Discovery of a human skeleton in a shallow grave. There was no record of any burials in the area, and because of pearl buttons, the remains were thought to be that of someone other than an Indian. No description is given for what happened to the skeleton or its identity.

One early problem was discovered to be the blue clay soil on which the dam was being built. It proved to have more significant leakage or seepage than planned. The US Army Engineers prescribed immense pilings to combat the problem.

July of 1936
The first of several strikes took place. At issue were wages of $1.25 for hoisting engineers and $.75 for drivers; no one outside Wyandotte County to get a job until the labor pool was exhausted, and the Wyandotte County employment office must hire employees.


There was steady progress on the dam, roadways, and preliminary buildings. Work was hand labor. Lumber was milled on sight, shingles carved on site, and stone gravel quarried from the pending lakebed.

September 19, 1937
Disaster. The dam collapsed. It was 90% finished. Several sightseers were driving across when a crack appeared, but they went to safety. The dam was estimated to weigh 2 million tons. The part which fell was estimated to weigh 300,000 pounds and fell 50 feet. The drop caused the land to the north to shift completely, closing a 16-foot drainage ditch. The highway north of the spillway was made impassable when the dirt shifted. There was no quake, which caused the dam to fall; however, the movement of the dirt caused a minor earthquake of its own.

The old timers said, “I told you so.” There are indications that railroad engineers for the Missouri Pacific line, which was just to the north, had warned of problems with some underlying ground when putting in their track. Possibly the old Missouri channel had robbed portions of the land of its solid moorings. The project was in serious jeopardy.

It was several months before the work on the dam and park project was restarted. During the winter, all work was halted as engineers, politicians, and WPA officials cussed and discussed matters.

The cost of rebuilding and completing the project was estimated at $2,611.839.77. I do not know why the estimate includes $.77. Reconstruction of the dam alone was set at $1,873,900.00.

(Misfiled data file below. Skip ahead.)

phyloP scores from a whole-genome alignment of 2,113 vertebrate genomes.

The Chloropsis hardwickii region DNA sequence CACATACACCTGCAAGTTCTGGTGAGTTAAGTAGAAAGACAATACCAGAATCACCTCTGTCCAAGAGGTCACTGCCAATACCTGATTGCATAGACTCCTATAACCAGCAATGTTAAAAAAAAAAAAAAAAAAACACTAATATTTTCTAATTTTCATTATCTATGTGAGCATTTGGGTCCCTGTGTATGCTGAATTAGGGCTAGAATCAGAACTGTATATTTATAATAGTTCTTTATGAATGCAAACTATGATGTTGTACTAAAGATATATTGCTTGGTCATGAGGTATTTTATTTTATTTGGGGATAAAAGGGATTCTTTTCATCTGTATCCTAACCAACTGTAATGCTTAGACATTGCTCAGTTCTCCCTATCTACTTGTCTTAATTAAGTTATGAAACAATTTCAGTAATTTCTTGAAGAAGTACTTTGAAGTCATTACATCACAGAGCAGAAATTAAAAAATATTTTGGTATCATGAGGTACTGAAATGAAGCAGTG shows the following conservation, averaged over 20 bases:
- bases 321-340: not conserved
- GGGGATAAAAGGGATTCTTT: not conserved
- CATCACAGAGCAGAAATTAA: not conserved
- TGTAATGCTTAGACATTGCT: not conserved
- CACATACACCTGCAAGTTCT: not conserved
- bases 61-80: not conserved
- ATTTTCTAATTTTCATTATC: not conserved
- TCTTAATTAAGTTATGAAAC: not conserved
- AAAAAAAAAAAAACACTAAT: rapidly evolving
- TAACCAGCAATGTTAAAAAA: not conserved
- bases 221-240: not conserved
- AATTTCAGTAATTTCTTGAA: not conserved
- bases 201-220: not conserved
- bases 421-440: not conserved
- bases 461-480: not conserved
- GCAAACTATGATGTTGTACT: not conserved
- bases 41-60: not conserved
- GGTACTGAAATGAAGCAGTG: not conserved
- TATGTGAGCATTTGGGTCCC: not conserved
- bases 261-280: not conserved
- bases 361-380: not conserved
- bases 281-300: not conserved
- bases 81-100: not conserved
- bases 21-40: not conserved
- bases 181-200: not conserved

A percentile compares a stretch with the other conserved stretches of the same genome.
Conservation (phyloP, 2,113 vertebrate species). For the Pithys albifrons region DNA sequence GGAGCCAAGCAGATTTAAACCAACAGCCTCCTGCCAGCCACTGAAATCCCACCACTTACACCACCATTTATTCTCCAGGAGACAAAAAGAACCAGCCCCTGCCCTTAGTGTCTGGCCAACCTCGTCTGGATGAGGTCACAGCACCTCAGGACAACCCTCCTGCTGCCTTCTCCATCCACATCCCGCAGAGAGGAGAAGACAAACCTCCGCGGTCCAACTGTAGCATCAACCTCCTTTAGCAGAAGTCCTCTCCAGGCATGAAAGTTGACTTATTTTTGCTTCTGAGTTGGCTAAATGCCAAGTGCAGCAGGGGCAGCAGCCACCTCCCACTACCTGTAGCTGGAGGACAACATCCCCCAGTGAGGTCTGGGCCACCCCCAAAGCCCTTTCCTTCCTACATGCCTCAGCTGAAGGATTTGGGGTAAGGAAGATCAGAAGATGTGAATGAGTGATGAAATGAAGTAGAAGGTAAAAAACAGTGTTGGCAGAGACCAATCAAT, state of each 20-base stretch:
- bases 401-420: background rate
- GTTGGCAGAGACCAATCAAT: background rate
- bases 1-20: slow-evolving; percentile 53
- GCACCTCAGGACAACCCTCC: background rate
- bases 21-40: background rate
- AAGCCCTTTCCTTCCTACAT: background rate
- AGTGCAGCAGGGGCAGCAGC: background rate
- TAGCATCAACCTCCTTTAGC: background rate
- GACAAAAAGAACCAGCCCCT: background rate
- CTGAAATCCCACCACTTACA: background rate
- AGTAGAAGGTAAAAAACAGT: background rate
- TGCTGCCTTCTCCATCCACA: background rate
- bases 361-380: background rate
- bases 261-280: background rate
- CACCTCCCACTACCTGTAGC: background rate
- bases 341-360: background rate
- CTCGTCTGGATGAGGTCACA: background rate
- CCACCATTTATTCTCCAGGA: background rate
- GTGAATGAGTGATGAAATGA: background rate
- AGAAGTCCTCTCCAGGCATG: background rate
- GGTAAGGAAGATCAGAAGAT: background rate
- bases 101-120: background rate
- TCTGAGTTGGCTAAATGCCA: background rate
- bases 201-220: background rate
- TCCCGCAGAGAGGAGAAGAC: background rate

The WPA was hesitant about approval, and in March, Frank Holcomb, Chairman of the County Commissioners, opposed any significant additional expenses. Some work was restarted in the summer of 1938 on shop buildings, etc.

Summer pay scales in 1938 were:

  • Skilled workers (69 hours per month) = $78.66
  • Semi-skilled workers (79 hours per month) = $62.40
  • Unskilled workers (107 hours per month) = $49.25

As fall approached, many workers picked up until approximately 1400 men were on site. Short strikes by certain trade unions slowed progress for about one week each in October and November.

One death was reported in 1938 near the area of the spillway. Former KCK City Councilman George Dunn says his father-in-law was a crane operator in the site area when it happened. A bulldozer operator parked his unit outside a work shed and went in. A mechanic went to the back of the unit to check some mechanical items, but the operator returned and drove over the victim without looking. The crane operator’s oilman wanted to look at the victim and, after doing so, missed three days’ work from the trauma he suffered.

Winter of 1938
Large work crews were kept on the job. Approval for the rebuilding came from President Roosevelt for the necessary WPA money. New dam plans called for the construction south of the original dam. Army Corp engineers worked (18) hours a day, which included spreading the dam out to absorb the weight.